- protruding auricles (ears)
- short or webbed neck
- vertebra and rib anomalies
- short metacarpal bones
- menigomyelocele (protrusion of spinal cord/brain tissue)
- hypoplastic (underdeveloped) labia majora
Growth retardation has been documented consistently in FAS. Criteria adopted by the CDC (2004) are as follows:
- Confirmed prenatal or postnatal height, weight, or both at or below the 10th percentile documented at any one point in time (adjusted for age, sex, gestational age, and race or ethnicity).
In terms of differential diagnosis, it is important that the single point in time when the growth deficit was present not correlate with a point in time when the individual was nutritionally deprived.
Central Nervous System (CNS) Abnormalities
More than 2,000 scientific papers regarding the teratogenic effects of alcohol exposure on the CNS were published between 1973 and 2003. A range of short- and long-term cognitive and behavioral outcomes were documented. Although the presentation of these cognitive-behavioral effects changes with development, CNS deficits generally persist throughout the lifespan. Longitudinal studies have found that many adults with FASD have complex mental health disorders and are unable to sustain successful independent living. Prenatal alcohol exposure can result in an array of structural, functional, and neurological problems as well as abnormalities of the CNS.
- Head circumference at or below 10th percentile, adjusted for age and sex
- Clinically significant brain abnormalities observable through imaging (e.g., Magnetic Resonance Imaging or MRI)
Neurological problems not due to postnatal insult or fever, or other soft neurological signs outside normal limits
Performance substantially below expectations based on age, schooling, or circumstances, as evidenced by:
- Global cognitive or intellectual deficits representing multiple domains of deficit (or significant developmental delay in younger children) with performance below the 3rd percentile (2 standard deviations below the mean on standardized testing)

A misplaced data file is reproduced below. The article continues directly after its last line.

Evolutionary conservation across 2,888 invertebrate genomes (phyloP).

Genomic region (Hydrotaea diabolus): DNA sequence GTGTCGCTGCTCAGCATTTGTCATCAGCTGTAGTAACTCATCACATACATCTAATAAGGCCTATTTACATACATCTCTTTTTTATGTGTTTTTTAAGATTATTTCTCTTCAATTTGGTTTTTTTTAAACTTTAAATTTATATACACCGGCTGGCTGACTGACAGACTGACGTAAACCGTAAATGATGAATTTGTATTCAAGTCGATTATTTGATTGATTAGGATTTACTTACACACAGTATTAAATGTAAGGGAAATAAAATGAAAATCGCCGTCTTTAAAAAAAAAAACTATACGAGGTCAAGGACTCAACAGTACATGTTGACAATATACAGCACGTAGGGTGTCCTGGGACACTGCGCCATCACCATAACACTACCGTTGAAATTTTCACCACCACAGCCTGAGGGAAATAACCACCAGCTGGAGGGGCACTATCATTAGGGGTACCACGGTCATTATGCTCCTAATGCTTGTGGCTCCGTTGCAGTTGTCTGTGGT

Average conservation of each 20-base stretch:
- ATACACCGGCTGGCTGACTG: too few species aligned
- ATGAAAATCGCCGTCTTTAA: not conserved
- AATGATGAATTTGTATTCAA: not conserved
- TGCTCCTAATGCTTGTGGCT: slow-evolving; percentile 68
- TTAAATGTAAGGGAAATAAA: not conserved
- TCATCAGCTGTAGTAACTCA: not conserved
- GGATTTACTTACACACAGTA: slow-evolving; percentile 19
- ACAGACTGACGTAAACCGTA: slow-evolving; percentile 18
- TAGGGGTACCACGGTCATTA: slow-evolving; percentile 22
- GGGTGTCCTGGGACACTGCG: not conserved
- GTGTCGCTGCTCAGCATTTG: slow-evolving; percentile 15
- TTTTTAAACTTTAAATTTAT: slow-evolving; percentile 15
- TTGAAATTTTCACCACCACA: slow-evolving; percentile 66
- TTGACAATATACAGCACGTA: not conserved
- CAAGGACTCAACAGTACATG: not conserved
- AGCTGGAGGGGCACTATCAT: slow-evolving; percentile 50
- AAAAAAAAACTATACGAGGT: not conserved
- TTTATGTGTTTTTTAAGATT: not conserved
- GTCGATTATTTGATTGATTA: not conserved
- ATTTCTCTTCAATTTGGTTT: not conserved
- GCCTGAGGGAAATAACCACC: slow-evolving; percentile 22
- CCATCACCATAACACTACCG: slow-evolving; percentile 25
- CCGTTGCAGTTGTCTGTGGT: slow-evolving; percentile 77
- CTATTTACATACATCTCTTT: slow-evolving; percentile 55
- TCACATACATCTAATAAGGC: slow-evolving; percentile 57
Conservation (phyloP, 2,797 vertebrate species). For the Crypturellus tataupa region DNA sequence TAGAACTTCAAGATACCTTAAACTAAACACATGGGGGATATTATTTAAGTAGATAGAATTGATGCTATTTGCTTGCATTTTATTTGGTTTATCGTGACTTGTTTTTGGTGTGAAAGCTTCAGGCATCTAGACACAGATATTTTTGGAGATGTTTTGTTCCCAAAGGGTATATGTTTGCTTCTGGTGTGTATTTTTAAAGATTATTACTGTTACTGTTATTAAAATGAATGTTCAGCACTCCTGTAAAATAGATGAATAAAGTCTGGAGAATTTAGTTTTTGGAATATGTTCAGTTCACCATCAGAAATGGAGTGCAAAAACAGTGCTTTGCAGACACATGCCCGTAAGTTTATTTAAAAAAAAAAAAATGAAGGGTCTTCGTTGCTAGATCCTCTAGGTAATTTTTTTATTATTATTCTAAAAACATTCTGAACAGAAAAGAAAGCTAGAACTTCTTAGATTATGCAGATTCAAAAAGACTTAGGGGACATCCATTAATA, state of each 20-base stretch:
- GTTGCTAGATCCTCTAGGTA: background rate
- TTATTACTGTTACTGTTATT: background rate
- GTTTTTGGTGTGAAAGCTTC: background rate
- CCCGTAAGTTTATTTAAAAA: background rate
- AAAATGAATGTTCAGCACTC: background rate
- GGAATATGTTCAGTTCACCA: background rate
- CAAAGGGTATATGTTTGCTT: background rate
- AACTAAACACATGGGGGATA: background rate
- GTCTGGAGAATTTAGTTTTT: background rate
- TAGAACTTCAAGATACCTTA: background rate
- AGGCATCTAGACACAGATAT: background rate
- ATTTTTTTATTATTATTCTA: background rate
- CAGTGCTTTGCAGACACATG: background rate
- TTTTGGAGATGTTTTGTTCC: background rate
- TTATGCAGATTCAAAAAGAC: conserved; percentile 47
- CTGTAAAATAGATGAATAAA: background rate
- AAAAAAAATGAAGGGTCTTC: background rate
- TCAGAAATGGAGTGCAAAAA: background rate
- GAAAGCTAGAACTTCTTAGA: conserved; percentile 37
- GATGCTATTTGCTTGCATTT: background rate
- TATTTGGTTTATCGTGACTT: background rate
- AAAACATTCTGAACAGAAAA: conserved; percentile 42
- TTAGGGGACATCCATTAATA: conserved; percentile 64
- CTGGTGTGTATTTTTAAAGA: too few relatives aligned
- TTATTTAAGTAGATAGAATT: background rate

- Functional deficits below the 16th percentile(1 standard deviation
below the mean on standardized testing) in at least 3 of the following
- cognitive or developmental deficits or discrepancies
- executive function deficits
- motor functioning delays
- problems with attention or hyperactivity
- social skill deficits
- other, such as sensory problems, pragmatic language problems, memory deficits, etc.
A diagnosis of FAS requires all three of the following:
- Documentation of all three facial abnormalities (smooth philtrum, thin vermillion border, and small palpebral fissures);
- Documentation of growth deficits; and
- Documentation of CNS abnormality.
Maternal Alcohol Exposure
Many professionals believe that FASD can only occur if the mother is an alcoholic or that the condition only occurs among low income families or in ethnic minority groups. Research has demonstrated that FASD can occur in women who drink only a few times or drink small amounts on a regular basis during pregnancy. FASD also can occur in all population groups.
Confirmed: requires documentation of maternal drinking pattern during the index pregnancy based on clinical observation, self-report, report of alcohol use during pregnancy by a reliable informant, medical record documenting positive blood alcohol level and/or alcohol treatment, or other social/legal/medical problems related to drinking during the pregnancy
Unknown: there is neither a confirmed presence nor confirmed absence of exposure (e.g., child is adopted and prenatal exposure is unknown, birth mother is an alcoholic but confirmed evidence of exposure during pregnancy does not exist, conflicting reports about exposure cannot be reliably resolved, etc.)